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M & M Candy Factory Goes Green

By Victor Epstein Associated Press Writer - November 10, 2009 HACKETTSTOWN, N.J. (AP) - Those green M&Ms are getting greener.

By Victor Epstein Associated Press Writer — November 10, 2009

HACKETTSTOWN, N.J. (AP) — Those green M&Ms are getting greener. A New Jersey candy factory that produces M&Ms flipped the switch Monday on a dedicated solar array that's the largest in the nation to serve a single manufacturing complex, according to Public Service Enterprise Group Inc.

The 18-acre field of solar panels in Hackettstown is capable of generating 2.2 megawatts per hour of clean energy. That's about one-fifth of the plant's power needs, or enough power for roughly 1,800 homes.

McLean, Va.-based Mars Inc. provided the land next to its manufacturing facility. Newark, N.J.-based PSEG spent more than $10 million building the array of 28,680 solar panels.

Former New Jersey Governor Christie Whitman, who once ran the U.S. Environmental Protection Agency, said the project proves corporate profits and environmental stewardship are not mutually exclusive.

"Not only are they not mutually exclusive, but they can and must grow together," Whitman said. "This is a real live symbol that we can do this."

The array is the 11th-largest solar generation facility in the U.S., according to the Washington, D.C.-based Solar Electric Power Association.

Mars, a privately held company, has more than $30 billion in annual sales. Its iconic products also include Snickers and Twix candy bars.

Mars officials declined to specify what kind of deal it's receiving on energy from the array but said it's paying well below market price. PSEG receives a $650 solar credit for each megawatt hour of energy that the array generates.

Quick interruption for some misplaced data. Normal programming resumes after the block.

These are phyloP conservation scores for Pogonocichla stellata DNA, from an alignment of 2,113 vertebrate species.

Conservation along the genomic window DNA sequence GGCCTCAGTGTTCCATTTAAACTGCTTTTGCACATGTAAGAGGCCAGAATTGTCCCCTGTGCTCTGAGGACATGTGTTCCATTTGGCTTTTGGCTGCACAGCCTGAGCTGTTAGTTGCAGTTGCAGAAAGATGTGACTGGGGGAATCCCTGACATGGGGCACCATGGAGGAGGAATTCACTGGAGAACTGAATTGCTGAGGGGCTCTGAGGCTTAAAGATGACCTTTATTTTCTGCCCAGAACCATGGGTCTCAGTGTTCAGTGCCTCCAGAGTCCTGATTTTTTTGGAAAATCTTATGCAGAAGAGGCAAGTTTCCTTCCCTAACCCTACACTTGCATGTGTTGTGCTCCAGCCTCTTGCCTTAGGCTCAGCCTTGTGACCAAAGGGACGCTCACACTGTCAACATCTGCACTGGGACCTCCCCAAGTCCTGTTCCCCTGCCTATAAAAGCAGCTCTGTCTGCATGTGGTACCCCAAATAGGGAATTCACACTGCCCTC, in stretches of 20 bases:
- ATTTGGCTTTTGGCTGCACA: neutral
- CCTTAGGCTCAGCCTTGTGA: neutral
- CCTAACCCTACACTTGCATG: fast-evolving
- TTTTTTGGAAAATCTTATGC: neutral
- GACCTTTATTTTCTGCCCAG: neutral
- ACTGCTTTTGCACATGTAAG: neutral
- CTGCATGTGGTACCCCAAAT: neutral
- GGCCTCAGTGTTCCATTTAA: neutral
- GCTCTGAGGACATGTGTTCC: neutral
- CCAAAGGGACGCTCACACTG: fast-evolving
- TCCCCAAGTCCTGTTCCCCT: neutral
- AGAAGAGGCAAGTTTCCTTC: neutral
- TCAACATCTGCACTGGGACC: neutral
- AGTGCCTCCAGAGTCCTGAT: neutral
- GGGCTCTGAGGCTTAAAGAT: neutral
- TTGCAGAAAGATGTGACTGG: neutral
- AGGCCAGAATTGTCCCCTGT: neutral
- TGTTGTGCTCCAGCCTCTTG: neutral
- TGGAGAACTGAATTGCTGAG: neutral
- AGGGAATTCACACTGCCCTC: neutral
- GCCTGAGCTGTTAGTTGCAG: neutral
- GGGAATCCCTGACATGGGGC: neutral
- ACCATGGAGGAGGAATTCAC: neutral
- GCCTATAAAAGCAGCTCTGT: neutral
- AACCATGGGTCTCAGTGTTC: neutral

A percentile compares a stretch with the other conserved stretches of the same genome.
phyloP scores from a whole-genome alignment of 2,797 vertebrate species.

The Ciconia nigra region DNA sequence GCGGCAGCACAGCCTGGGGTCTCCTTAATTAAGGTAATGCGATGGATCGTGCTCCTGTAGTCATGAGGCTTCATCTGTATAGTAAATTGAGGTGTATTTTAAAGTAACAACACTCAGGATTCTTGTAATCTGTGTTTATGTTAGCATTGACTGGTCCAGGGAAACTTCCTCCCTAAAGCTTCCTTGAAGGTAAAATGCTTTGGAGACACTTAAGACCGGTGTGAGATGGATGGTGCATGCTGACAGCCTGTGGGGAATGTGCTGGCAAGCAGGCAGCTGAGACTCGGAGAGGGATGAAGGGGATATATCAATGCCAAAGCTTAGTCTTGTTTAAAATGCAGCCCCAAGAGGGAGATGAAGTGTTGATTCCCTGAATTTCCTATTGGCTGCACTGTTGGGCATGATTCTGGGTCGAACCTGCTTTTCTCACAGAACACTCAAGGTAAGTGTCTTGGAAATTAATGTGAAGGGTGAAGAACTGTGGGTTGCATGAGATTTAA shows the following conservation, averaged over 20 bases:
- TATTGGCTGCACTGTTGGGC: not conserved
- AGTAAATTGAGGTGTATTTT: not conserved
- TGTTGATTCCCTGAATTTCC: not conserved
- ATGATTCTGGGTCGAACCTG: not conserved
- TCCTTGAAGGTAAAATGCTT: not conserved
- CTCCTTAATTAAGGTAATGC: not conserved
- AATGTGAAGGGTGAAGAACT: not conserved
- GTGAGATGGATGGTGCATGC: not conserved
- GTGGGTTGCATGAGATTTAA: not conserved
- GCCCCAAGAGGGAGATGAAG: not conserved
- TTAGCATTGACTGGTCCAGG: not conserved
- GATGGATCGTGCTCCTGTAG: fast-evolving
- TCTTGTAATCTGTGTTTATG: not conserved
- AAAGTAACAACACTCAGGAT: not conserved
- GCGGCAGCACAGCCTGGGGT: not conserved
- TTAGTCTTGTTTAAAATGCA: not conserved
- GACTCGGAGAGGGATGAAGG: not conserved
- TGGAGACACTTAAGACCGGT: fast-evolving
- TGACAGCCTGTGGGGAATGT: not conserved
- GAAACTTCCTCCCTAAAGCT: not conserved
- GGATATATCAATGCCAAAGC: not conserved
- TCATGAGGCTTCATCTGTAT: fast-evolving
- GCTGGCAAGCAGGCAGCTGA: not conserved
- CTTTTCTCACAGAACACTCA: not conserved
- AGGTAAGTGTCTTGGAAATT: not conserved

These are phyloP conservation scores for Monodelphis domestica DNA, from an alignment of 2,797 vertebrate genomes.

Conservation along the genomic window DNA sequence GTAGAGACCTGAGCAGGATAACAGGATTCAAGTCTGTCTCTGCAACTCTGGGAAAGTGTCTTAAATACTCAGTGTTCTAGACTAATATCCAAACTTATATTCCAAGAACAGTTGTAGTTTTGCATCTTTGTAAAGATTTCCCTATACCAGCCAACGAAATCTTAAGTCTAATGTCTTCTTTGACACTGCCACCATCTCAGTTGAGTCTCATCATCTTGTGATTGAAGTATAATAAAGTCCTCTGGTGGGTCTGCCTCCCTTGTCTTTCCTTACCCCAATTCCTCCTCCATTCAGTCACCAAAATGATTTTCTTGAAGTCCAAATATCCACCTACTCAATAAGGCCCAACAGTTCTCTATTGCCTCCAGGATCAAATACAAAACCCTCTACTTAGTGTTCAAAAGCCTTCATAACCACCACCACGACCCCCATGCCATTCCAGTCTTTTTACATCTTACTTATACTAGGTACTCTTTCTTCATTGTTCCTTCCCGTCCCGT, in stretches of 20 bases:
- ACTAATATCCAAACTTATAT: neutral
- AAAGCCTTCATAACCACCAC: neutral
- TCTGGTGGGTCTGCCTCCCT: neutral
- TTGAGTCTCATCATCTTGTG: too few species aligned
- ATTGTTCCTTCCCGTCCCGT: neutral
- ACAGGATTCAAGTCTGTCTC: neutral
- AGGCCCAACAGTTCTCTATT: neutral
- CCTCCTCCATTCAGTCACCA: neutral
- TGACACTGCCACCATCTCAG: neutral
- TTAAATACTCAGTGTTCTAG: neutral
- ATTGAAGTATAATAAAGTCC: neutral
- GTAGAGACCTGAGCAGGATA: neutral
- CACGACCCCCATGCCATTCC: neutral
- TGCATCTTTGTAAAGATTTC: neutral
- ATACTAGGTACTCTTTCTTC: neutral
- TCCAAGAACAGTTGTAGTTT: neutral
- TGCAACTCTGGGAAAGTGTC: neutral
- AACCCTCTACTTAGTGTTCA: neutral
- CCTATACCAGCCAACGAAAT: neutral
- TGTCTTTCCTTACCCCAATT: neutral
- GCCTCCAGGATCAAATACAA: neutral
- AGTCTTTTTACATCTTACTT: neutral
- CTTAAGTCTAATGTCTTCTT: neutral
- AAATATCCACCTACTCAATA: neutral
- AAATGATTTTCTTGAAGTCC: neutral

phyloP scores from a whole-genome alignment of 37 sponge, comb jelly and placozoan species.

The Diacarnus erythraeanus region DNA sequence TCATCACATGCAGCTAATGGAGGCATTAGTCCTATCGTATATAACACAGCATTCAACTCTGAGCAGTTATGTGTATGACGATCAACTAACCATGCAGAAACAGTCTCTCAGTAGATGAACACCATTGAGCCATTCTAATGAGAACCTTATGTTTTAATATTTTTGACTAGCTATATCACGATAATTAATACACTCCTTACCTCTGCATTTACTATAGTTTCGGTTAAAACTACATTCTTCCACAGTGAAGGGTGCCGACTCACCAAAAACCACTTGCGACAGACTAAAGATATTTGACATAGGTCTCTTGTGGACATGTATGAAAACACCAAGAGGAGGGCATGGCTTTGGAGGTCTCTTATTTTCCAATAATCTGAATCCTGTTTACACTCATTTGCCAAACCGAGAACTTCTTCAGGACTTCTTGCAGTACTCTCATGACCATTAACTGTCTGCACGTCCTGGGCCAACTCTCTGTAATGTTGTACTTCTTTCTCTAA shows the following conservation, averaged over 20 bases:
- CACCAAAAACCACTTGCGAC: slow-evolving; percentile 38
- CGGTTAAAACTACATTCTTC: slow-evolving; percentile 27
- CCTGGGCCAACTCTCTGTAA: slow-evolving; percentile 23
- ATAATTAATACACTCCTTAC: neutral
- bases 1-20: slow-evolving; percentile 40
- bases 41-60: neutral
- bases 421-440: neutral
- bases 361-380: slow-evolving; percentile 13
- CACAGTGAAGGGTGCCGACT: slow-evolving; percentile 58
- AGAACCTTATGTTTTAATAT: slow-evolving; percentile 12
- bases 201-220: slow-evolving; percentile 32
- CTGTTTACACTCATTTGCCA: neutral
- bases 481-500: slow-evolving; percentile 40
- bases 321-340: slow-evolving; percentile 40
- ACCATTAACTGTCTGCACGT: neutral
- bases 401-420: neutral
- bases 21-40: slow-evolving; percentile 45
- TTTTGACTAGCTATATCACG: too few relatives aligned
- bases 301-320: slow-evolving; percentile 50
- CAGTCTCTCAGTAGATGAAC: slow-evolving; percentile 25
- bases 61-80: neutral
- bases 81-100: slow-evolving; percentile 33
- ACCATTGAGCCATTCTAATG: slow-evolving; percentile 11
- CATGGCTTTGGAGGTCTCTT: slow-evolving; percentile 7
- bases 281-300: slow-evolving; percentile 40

Diana Drysdale, who runs PSEG's solar construction subsidiary, said large-scale renewable energy facilities like the Hackettstown array are the only way New Jersey can keep pace with the state's master plan for energy. It calls for 20 percent of all energy to be generated from renewable sources, such as solar and wind, by 2020.

"Large-scale solar facilities are essential for New Jersey to meet its aggressive solar mandate and this project proves that they can be a very real part of the state's energy mix," Drysdale said.

New Jersey is second only to California in solar power generation, with 100 megawatts of capacity installed.

There are hundreds of factories in New Jersey using small amounts of dedicated solar power, but only a handful generate more than 500 kilowatts per hour of their own power.

"It's really important to our family to make sure that this company is going in the right direction with regard to environmental issues," said Victoria Mars, a member of the candy maker's board of directors.